In mouse, however, a unique neonatal Treg population was recently found to migrate to hair follicles and get activated at 1–2 weeks after birth, coinciding with the initial colonization of microbes to the skin (91, 92). Such rapid recruitment of Treg cells in neonatal skin depends on Ccl20–Ccr6 pathway stimulated by commensal bacteria and their surface molecules. Blocking Treg cell entry into hair follicles during neonatal window or colonization of bacteria during adult period all leads to increased antigen-specific effector T cells in the draining lymph nodes, demonstrating the importance of murine neonatal Tregs in promoting immune tolerance to skin commensal microbiota. It further indicates that certain chronic tissue inflammation in adults may be closely associated with impaired tolerance to commensal microbiota established during the neonatal period. Whether murine Treg cells (93–96) accumulate in other barrier sites, including lung and gut, during a defined early developmental period is not as clearly studied as the ones in the mouse skin.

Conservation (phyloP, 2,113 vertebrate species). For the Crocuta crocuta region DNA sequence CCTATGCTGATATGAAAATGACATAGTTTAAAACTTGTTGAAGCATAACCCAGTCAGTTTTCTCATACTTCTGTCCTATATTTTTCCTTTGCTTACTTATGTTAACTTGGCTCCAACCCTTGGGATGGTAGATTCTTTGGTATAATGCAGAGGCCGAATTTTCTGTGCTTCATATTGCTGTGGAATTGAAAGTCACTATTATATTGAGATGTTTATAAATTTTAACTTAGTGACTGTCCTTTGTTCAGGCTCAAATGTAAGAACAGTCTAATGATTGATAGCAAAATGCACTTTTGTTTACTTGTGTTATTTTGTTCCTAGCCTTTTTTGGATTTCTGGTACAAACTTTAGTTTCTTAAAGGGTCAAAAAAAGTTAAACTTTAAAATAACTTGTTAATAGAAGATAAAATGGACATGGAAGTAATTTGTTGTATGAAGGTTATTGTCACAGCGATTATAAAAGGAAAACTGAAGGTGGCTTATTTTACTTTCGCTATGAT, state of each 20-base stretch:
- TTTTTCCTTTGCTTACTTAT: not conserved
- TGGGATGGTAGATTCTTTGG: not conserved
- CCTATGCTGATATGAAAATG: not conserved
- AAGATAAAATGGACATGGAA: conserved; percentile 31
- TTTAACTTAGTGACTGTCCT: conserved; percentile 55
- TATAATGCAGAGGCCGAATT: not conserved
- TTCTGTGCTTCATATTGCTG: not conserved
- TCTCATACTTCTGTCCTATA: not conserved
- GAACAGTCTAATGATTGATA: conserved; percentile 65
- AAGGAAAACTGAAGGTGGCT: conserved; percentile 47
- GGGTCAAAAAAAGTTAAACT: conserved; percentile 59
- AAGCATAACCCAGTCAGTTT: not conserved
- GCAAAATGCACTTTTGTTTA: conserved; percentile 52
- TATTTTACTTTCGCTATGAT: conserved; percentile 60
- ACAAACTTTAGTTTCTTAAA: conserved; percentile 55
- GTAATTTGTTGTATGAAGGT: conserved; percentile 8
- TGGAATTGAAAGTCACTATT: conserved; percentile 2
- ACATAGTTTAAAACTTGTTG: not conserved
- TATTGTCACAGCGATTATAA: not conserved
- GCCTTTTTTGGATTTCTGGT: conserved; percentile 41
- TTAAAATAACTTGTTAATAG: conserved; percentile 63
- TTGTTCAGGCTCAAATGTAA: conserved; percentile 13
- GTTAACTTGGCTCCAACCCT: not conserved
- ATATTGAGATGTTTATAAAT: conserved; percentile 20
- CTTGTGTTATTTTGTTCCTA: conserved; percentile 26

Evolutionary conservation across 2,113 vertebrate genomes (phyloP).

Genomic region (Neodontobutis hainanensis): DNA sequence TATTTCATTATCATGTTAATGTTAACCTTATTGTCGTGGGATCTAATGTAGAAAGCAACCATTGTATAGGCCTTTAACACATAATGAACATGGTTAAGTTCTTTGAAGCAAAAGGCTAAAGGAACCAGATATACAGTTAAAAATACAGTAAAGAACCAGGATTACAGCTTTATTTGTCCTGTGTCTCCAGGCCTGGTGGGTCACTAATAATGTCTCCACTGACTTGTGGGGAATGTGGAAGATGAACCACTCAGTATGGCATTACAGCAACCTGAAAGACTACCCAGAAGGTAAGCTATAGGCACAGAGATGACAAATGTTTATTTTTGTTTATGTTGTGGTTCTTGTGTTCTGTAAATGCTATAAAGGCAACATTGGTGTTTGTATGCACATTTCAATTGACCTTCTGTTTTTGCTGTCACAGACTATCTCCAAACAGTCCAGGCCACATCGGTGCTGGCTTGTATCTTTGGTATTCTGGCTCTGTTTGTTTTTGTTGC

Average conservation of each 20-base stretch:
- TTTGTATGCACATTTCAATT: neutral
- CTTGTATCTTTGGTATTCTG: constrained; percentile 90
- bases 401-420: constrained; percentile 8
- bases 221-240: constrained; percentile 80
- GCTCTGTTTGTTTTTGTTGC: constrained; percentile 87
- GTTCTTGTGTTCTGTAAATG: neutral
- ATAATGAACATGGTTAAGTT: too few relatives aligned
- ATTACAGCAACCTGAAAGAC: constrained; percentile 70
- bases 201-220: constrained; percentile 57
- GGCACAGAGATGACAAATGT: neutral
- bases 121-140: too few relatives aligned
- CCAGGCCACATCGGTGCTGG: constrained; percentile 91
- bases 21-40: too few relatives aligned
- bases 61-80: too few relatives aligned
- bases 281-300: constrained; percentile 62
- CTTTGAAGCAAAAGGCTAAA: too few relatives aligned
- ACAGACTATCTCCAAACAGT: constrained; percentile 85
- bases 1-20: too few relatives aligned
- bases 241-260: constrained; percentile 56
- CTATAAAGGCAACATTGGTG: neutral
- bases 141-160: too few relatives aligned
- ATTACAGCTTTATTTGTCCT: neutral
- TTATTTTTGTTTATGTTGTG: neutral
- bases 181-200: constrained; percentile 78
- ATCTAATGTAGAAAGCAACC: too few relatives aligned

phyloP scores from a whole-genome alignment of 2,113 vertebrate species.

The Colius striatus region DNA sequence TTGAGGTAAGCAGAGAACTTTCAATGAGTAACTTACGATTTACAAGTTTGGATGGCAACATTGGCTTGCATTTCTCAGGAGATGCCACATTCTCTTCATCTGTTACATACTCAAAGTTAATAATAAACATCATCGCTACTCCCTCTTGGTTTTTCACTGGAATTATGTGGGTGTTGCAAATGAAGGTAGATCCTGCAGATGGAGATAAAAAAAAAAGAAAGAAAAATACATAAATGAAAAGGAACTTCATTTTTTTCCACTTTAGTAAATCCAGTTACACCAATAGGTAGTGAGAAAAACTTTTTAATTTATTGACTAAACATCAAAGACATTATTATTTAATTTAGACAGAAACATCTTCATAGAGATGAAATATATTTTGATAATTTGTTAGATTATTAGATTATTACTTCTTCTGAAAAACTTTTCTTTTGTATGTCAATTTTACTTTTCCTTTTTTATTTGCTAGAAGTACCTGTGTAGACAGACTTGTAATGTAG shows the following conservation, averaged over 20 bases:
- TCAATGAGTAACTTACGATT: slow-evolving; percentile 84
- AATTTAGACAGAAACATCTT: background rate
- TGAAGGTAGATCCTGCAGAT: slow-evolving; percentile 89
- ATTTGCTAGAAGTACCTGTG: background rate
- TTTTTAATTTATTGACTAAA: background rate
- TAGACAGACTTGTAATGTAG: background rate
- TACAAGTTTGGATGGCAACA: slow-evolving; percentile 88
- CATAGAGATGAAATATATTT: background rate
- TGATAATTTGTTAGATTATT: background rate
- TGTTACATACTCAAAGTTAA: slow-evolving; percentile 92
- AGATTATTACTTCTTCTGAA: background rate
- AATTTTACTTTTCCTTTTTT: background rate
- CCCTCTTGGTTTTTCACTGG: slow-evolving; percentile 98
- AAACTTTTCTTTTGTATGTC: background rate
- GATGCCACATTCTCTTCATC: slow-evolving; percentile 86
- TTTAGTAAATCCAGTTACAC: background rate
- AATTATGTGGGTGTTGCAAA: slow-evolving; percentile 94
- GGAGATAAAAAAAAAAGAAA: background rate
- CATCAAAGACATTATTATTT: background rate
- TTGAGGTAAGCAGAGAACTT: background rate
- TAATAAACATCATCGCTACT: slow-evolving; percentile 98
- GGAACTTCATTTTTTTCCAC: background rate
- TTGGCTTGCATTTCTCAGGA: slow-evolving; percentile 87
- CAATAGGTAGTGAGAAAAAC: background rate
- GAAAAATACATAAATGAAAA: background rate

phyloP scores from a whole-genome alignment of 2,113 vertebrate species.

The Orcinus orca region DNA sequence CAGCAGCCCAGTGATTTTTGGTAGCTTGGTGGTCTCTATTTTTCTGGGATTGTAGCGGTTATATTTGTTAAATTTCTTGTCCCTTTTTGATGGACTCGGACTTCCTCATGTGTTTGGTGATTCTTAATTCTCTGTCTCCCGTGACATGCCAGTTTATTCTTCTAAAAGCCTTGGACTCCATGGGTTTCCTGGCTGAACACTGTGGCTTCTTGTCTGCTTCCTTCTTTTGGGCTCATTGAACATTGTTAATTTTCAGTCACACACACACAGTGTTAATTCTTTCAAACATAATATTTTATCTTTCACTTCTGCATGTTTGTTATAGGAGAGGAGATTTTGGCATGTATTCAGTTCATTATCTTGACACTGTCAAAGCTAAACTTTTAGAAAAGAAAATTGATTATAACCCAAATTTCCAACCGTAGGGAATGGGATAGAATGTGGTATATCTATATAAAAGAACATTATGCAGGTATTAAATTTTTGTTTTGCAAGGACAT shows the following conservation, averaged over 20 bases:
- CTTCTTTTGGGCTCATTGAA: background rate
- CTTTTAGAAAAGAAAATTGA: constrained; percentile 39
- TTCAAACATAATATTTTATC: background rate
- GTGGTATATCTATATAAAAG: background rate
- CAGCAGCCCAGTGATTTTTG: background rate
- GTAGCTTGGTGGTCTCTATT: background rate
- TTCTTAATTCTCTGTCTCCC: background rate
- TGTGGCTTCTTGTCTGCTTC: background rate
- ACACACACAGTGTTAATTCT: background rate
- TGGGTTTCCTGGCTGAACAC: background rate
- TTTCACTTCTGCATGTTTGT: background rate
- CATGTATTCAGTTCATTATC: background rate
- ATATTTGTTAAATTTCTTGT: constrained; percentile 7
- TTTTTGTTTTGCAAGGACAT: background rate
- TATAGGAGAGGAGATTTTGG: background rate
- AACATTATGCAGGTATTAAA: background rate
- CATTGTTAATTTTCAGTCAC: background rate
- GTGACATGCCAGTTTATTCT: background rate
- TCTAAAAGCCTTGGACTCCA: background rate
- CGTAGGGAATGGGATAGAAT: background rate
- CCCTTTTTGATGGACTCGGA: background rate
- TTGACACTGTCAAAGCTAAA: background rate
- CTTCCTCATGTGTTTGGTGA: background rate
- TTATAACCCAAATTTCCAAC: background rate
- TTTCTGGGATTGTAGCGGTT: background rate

A second difference between human and murine Treg cells is the timing of appearance, with the former emerging at gestational week 13 (97, 98) while the latter being detected in the thymus 2–3 days after birth (27, 99, 100). The frequency of human Treg cells in CD4+ T cells significantly increases during the second trimester then decreases during the third trimester. Within the first week after birth, Treg cell ratio rapidly increases again (56, 101, 102). Depletion of CD25+ Treg cells enhanced fetal T cell activation against self and maternal cells, but not against unrelated donor cells (103). Loss of FOXP3 leads to the occurrence of autoimmune inflammation specifically at second-trimester. Thus, the early appearance of human Treg cells in fetus plays a unique but critical role in maintaining self-tolerance as well as feto-maternal tolerance (8, 103, 104).